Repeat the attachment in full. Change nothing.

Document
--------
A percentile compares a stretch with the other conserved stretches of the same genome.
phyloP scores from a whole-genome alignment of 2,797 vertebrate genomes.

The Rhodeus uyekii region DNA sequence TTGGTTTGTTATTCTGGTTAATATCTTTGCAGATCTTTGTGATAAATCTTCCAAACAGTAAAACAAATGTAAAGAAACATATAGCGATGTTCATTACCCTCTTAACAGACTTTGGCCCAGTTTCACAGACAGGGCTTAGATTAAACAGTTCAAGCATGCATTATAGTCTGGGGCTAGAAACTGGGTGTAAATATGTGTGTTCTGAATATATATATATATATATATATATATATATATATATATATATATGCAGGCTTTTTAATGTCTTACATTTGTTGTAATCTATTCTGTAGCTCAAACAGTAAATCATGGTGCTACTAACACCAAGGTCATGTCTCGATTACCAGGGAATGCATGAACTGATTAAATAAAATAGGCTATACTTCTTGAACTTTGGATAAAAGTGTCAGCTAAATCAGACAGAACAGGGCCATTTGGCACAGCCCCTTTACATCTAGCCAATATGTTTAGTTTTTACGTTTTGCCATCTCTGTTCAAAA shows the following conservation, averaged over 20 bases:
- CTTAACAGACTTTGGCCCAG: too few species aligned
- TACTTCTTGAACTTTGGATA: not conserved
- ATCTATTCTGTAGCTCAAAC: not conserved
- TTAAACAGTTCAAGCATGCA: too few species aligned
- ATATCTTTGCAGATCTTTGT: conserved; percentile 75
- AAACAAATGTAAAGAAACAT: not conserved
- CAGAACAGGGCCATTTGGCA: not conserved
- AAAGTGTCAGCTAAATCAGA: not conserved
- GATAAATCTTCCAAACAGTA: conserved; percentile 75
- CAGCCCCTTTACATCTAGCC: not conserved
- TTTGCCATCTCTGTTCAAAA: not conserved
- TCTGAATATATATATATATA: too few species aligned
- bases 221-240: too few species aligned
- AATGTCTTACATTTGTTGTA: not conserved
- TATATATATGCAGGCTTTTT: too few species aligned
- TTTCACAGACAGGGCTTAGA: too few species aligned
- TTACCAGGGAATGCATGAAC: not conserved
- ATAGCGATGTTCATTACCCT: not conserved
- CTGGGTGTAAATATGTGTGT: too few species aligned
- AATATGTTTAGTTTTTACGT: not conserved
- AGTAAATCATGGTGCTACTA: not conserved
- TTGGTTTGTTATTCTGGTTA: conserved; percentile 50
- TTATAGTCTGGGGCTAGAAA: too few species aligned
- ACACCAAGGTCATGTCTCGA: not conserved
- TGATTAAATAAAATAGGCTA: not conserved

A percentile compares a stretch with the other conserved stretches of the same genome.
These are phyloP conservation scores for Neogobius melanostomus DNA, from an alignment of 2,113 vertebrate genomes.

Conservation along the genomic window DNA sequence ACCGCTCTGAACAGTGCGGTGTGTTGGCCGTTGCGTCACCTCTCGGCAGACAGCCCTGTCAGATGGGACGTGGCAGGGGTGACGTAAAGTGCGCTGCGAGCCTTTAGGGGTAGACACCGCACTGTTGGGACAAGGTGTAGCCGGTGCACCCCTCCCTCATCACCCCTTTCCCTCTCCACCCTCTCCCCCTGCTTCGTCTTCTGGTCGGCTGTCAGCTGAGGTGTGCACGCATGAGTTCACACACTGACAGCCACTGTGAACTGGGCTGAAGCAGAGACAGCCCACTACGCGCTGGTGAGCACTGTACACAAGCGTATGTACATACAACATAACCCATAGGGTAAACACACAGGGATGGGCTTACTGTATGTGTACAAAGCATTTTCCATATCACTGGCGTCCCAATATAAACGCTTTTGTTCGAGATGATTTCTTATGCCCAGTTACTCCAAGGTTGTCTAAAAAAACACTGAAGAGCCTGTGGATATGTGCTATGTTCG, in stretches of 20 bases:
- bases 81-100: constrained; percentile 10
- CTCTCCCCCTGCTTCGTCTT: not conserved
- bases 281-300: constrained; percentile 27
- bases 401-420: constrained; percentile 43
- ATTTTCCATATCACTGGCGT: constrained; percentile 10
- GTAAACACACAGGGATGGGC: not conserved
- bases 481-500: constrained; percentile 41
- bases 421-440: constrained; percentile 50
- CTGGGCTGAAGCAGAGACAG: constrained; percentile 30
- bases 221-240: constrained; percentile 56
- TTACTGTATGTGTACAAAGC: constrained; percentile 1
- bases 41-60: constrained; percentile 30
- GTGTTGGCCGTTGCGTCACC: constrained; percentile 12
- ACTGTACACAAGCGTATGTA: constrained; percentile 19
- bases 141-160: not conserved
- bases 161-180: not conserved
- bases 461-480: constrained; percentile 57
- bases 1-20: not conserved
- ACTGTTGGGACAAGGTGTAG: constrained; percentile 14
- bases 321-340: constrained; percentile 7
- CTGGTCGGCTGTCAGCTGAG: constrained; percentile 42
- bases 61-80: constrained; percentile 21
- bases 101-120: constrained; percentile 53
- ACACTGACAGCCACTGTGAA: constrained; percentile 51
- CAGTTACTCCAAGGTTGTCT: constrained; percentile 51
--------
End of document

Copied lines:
A percentile compares a stretch with the other conserved stretches of the same genome.
phyloP scores from a whole-genome alignment of 2,797 vertebrate genomes.

The Rhodeus uyekii region DNA sequence TTGGTTTGTTATTCTGGTTAATATCTTTGCAGATCTTTGTGATAAATCTTCCAAACAGTAAAACAAATGTAAAGAAACATATAGCGATGTTCATTACCCTCTTAACAGACTTTGGCCCAGTTTCACAGACAGGGCTTAGATTAAACAGTTCAAGCATGCATTATAGTCTGGGGCTAGAAACTGGGTGTAAATATGTGTGTTCTGAATATATATATATATATATATATATATATATATATATATATATATGCAGGCTTTTTAATGTCTTACATTTGTTGTAATCTATTCTGTAGCTCAAACAGTAAATCATGGTGCTACTAACACCAAGGTCATGTCTCGATTACCAGGGAATGCATGAACTGATTAAATAAAATAGGCTATACTTCTTGAACTTTGGATAAAAGTGTCAGCTAAATCAGACAGAACAGGGCCATTTGGCACAGCCCCTTTACATCTAGCCAATATGTTTAGTTTTTACGTTTTGCCATCTCTGTTCAAAA shows the following conservation, averaged over 20 bases:
- CTTAACAGACTTTGGCCCAG: too few species aligned
- TACTTCTTGAACTTTGGATA: not conserved
- ATCTATTCTGTAGCTCAAAC: not conserved
- TTAAACAGTTCAAGCATGCA: too few species aligned
- ATATCTTTGCAGATCTTTGT: conserved; percentile 75
- AAACAAATGTAAAGAAACAT: not conserved
- CAGAACAGGGCCATTTGGCA: not conserved
- AAAGTGTCAGCTAAATCAGA: not conserved
- GATAAATCTTCCAAACAGTA: conserved; percentile 75
- CAGCCCCTTTACATCTAGCC: not conserved
- TTTGCCATCTCTGTTCAAAA: not conserved
- TCTGAATATATATATATATA: too few species aligned
- bases 221-240: too few species aligned
- AATGTCTTACATTTGTTGTA: not conserved
- TATATATATGCAGGCTTTTT: too few species aligned
- TTTCACAGACAGGGCTTAGA: too few species aligned
- TTACCAGGGAATGCATGAAC: not conserved
- ATAGCGATGTTCATTACCCT: not conserved
- CTGGGTGTAAATATGTGTGT: too few species aligned
- AATATGTTTAGTTTTTACGT: not conserved
- AGTAAATCATGGTGCTACTA: not conserved
- TTGGTTTGTTATTCTGGTTA: conserved; percentile 50
- TTATAGTCTGGGGCTAGAAA: too few species aligned
- ACACCAAGGTCATGTCTCGA: not conserved
- TGATTAAATAAAATAGGCTA: not conserved

A percentile compares a stretch with the other conserved stretches of the same genome.
These are phyloP conservation scores for Neogobius melanostomus DNA, from an alignment of 2,113 vertebrate genomes.

Conservation along the genomic window DNA sequence ACCGCTCTGAACAGTGCGGTGTGTTGGCCGTTGCGTCACCTCTCGGCAGACAGCCCTGTCAGATGGGACGTGGCAGGGGTGACGTAAAGTGCGCTGCGAGCCTTTAGGGGTAGACACCGCACTGTTGGGACAAGGTGTAGCCGGTGCACCCCTCCCTCATCACCCCTTTCCCTCTCCACCCTCTCCCCCTGCTTCGTCTTCTGGTCGGCTGTCAGCTGAGGTGTGCACGCATGAGTTCACACACTGACAGCCACTGTGAACTGGGCTGAAGCAGAGACAGCCCACTACGCGCTGGTGAGCACTGTACACAAGCGTATGTACATACAACATAACCCATAGGGTAAACACACAGGGATGGGCTTACTGTATGTGTACAAAGCATTTTCCATATCACTGGCGTCCCAATATAAACGCTTTTGTTCGAGATGATTTCTTATGCCCAGTTACTCCAAGGTTGTCTAAAAAAACACTGAAGAGCCTGTGGATATGTGCTATGTTCG, in stretches of 20 bases:
- bases 81-100: constrained; percentile 10
- CTCTCCCCCTGCTTCGTCTT: not conserved
- bases 281-300: constrained; percentile 27
- bases 401-420: constrained; percentile 43
- ATTTTCCATATCACTGGCGT: constrained; percentile 10
- GTAAACACACAGGGATGGGC: not conserved
- bases 481-500: constrained; percentile 41
- bases 421-440: constrained; percentile 50
- CTGGGCTGAAGCAGAGACAG: constrained; percentile 30
- bases 221-240: constrained; percentile 56
- TTACTGTATGTGTACAAAGC: constrained; percentile 1
- bases 41-60: constrained; percentile 30
- GTGTTGGCCGTTGCGTCACC: constrained; percentile 12
- ACTGTACACAAGCGTATGTA: constrained; percentile 19
- bases 141-160: not conserved
- bases 161-180: not conserved
- bases 461-480: constrained; percentile 57
- bases 1-20: not conserved
- ACTGTTGGGACAAGGTGTAG: constrained; percentile 14
- bases 321-340: constrained; percentile 7
- CTGGTCGGCTGTCAGCTGAG: constrained; percentile 42
- bases 61-80: constrained; percentile 21
- bases 101-120: constrained; percentile 53
- ACACTGACAGCCACTGTGAA: constrained; percentile 51
- CAGTTACTCCAAGGTTGTCT: constrained; percentile 51